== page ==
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Mike Duggan

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Mike Duggan
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  • Re: Hinting and OS X

    if using a TT Hinted font such as Calibri for example or any TT Hinted font, do the Adobe apps show you the TT Hinting exactly as Hinted, or something else? 
  • Re: Bunbeg — a serif in six weights — also includes traditional Irish letterforms

    hi Matt, I like it overall, although I think it works better for the Irish, than the Latin. did you start with spacing the font, I would like to see more proofs of onohoaobo OHOAOBOCO etc. i think getting the spacing and the proportion nailed down first will go a long way. some first comments, the Caps look very tall in relation to the lowercase, and the proportions are quite narrow C E for instance. overall caps and lowercase, the proportions are narrow, but that may be what you wanted.the cap A, looks not well enough defined, the loop could be less subtle and a bit higher, same for lowercase a, accents are too high, and the fatha, looks weak. top left of T and t, the spur is not long enough to the left.... lowercase g seems a bit awkward in weight distribution. anyway hope these are useful comments for you. I am sure you have seen it, but if not, the book Irish Type Design, by Dermot McGuinne is an invaluable reference, and a spiffy read ( I read it on the ferry to England many moons ago... 
  • Re: Windows, ttfautohint, and 'strong stem width/positioning'

    this is how I would recommend the settings.

    when these settings are used, you should set the GASP to always use ysmoothing, and you should not then see the discrete steps in DirectWrite rendering environments.
  • Re: Is type hinting for screens still relevant? Should new type designers learn it?

    shame as its easy to fix this situation, or at least make it much better than it currently is by running the fonts in TTFAutohint, or in VTT Autohint, or as I suggested disable the hinting altogether.
  • Re: Is type hinting for screens still relevant? Should new type designers learn it?

    anyone making Webfonts that will be viewed/read on lower resolution screens, should invest time in learning about Hinting, as well as doing. Much of the hinting that was done in the past for black and white rendering, for controlling spacing, symmetry, diagonals, and deltas for perfect diagonals is no longer needed. Its all discussed here, in this longer thread.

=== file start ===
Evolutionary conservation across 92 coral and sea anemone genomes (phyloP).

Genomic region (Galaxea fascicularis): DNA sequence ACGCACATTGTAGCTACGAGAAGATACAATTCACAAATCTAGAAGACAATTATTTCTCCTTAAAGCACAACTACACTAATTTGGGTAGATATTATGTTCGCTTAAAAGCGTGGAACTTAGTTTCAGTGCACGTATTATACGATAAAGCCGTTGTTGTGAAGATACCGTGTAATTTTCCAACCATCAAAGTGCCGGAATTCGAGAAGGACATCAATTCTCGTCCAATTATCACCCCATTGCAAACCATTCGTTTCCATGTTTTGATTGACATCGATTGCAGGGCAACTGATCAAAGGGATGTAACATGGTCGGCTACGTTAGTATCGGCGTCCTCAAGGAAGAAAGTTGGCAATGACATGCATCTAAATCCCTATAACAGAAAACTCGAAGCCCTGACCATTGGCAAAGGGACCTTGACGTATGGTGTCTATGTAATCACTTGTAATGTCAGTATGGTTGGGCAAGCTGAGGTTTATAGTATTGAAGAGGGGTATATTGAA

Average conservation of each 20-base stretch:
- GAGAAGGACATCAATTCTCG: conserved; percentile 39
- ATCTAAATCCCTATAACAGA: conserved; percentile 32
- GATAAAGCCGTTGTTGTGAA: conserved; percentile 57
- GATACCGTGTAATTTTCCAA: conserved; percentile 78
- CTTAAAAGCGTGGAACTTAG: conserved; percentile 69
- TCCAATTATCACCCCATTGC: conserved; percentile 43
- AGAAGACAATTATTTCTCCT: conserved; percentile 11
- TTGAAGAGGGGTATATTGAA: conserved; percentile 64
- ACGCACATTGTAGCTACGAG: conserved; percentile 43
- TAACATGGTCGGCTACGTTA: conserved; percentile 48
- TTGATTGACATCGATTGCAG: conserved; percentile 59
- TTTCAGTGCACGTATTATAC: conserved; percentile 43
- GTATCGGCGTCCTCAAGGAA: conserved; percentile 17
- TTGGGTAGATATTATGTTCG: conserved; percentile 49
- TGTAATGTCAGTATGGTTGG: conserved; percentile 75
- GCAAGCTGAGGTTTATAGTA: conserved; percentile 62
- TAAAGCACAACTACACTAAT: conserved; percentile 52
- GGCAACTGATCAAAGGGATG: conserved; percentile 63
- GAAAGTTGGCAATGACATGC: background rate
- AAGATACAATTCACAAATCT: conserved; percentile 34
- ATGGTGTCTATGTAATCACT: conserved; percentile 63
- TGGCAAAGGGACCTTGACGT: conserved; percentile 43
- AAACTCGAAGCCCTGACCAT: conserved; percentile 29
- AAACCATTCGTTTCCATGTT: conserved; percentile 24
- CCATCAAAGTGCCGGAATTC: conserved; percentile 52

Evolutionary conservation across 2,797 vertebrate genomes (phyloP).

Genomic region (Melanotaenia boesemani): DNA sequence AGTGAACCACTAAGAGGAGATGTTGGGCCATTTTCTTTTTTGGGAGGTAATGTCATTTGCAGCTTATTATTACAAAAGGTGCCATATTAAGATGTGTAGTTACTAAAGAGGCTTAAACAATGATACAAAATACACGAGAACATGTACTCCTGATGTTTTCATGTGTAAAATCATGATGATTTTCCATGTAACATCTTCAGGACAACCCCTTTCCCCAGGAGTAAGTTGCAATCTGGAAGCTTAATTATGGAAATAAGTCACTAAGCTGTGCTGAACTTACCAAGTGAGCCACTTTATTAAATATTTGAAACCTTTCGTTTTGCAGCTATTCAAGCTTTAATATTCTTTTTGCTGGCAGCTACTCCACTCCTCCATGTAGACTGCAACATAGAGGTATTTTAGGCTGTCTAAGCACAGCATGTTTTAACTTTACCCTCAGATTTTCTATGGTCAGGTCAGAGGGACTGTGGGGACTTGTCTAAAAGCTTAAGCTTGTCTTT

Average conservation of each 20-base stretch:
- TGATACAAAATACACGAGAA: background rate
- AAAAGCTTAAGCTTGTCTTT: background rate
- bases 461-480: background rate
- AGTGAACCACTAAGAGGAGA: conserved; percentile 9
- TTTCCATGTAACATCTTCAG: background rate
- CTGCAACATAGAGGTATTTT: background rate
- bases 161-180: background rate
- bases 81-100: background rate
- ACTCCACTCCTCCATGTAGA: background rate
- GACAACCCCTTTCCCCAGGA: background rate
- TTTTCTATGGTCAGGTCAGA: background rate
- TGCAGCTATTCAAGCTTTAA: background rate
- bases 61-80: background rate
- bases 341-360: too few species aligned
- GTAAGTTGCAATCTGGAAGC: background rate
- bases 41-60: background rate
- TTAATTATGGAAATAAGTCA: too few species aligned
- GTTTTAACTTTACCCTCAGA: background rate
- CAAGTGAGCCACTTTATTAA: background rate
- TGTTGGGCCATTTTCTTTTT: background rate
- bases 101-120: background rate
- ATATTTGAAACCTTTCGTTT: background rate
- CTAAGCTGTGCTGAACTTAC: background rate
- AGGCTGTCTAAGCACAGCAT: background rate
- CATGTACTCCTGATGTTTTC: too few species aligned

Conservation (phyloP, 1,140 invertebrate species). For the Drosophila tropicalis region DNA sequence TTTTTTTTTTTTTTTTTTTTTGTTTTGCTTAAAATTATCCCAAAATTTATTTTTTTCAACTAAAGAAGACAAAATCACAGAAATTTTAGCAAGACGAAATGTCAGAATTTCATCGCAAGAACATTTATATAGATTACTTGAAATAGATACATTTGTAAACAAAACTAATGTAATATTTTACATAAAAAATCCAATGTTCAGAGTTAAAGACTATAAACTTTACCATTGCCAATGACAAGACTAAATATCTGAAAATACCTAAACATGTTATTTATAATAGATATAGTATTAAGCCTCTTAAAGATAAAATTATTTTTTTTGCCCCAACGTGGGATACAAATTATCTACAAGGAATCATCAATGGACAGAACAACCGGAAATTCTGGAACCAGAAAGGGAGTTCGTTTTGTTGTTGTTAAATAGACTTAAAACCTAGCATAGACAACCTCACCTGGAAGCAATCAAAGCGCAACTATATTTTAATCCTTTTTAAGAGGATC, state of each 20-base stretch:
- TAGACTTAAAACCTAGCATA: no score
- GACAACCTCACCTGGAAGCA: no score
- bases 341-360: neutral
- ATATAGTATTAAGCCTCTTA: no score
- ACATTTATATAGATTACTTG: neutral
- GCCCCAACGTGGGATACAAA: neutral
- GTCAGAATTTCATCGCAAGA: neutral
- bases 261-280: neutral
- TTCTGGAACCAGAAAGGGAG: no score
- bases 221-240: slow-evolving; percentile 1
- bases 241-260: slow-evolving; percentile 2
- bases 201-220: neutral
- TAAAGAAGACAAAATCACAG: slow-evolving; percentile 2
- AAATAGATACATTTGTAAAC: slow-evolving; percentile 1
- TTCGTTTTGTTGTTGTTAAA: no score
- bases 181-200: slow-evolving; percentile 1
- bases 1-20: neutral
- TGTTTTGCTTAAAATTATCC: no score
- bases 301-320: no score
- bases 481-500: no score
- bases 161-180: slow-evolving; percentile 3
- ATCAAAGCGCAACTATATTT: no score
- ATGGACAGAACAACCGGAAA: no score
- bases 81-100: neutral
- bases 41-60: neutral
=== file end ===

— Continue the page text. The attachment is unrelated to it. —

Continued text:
Microsoft Visual TrueType 6.10 with Autohinter, available for download
    http://typedrawers.com/discussion/1406/microsoft-visual-truetype-6-10-with-autohinter-available-for-download/p1

    Hinting today is much easier, with much less code needed. I discuss that in the blog posts here.
    https://blogs.msdn.microsoft.com/fontblog/

    both VTT  and TTF Autohint are both great tools to use to get a head start on hinting fonts for the screen. Autohinting does not take care of the details, however, and proofing and fine tuning must be done, to get the details right, and of course as with everything in type design, the details are important. Accents are a good example of where hinting may need fine tuning, at small sizes. & and Cap Q, are other examples of characters that Autohinters find difficult to get right on first pass.

    there is a sample font that ships with VTT 6.10 that can be studied. I would also recommend taking a look at this brilliant font hinting exercise using TTFAutohint. (a labour of love)

    Making Fonts: Proza Libre, by Jasper de Waard
    http://ilovetypography.com/2016/07/14/making-fonts-proza-libre/

    Hinting is not as scary as it was, but the details still need careful attention. do it once, do it right and your readers will thank you. Hinting for FV fonts, may be easier still, by hinting one master, with a basic set of controls, all font variations can use this one set of basic hinting controls.